Adapt fast to changes or risk losing competitiveness

  • Business
  • Thursday, 18 Aug 2016

KUALA LUMPUR: Malaysia risks losing its competitiveness to its upcoming neighbouring countries if it does not adapt fast enough to the changes sweeping across the world.

According to Malaysian Investment Development Authority (Mida), innovation should not only be confined to company level, but changes also need to be implemented at the Government level to maintain the country’s economic and trade performance.

“Innovation is not just about company – companies can come up with innovative ideas but if the Government does not understand the dynamics of changes that are going on in the world, and formulate new policies/regulatory requirements or even abolishing some existing ones in order to compete with other countries, we will lose out,” Mida deputy CEO Datuk Phang Ah Tong said.

“Vietnam (for instance) is very aggressive in changing the way of doing business, whereas Malaysia is still going around with all the ‘wayang kulit’... by the time we wake up and become convinced of the changes around us, it might be too late... we will lose all our competitiveness,” he said at a panel discussion on Public Private Partnerships here yesterday.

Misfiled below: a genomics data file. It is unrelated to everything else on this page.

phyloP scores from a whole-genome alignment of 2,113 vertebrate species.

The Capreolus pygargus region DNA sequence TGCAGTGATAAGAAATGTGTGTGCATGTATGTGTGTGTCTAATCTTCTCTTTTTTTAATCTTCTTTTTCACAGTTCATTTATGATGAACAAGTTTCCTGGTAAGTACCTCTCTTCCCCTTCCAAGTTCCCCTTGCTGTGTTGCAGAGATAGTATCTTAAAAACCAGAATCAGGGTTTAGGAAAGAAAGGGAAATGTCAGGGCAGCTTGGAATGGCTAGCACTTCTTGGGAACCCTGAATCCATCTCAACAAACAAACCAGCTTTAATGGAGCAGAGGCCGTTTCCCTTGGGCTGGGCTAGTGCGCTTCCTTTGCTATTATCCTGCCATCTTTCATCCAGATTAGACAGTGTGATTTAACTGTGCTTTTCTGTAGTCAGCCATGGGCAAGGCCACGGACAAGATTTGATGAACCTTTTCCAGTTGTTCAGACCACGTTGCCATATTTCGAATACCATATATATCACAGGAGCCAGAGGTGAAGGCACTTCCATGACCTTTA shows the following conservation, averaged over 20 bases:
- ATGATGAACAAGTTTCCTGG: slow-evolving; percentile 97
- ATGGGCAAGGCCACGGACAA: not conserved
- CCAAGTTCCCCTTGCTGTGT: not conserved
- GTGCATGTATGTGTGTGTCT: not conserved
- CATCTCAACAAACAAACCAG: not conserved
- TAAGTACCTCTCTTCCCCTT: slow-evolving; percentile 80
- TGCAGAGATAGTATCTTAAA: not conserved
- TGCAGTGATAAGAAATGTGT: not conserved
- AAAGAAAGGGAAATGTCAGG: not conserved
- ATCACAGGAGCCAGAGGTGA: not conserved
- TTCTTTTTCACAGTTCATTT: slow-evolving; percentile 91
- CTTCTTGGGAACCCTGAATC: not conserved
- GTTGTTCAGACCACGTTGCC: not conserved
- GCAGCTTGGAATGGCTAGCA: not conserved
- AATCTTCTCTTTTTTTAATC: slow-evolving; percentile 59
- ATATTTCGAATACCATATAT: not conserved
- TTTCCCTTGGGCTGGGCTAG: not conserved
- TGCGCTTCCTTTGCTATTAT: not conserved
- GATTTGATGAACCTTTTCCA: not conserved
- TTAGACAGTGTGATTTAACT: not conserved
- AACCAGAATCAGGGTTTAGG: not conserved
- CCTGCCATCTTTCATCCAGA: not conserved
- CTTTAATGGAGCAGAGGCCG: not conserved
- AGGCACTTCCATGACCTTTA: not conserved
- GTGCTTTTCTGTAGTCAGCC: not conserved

It was highlighted during the discussion that Thailand had already overtaken Malaysia to become the second-largest exporter in Asean after Singapore since last year, while neighbouring countries such as Indonesia and Vietnam were catching up.

Phang noted that while Malaysia was competent in “producing technology” as a manufacturing nation, the country continued to lag in terms of “product technology” where innovation is involved.

Sharing the same sentiment, Malaysia External Trade Development Corp (Matrade) head of strategic planning division Wan Latiff Wan Musa said: “Innovation is the way forward ... small and medium-sized enterprises (SMEs) need support to undertake innovation. If we do not catch up with innovative process, we will lag behind our regional competitors.”

According to Wan Latiff, the country needs to reduce its dependence on multinational corporations (MNCs) for electrical and electronics (E&E) exports to ensure trade sustainability.

At present, E&E accounts for about 35% of Malaysia’s total exports. Of that, more than 90% of Malaysia’s E&E exports are by MNCs.

“We need to diversify to homegrown companies to help us reduce our reliance on MNCs,” he said, adding that SMEs would play an increasingly important role.

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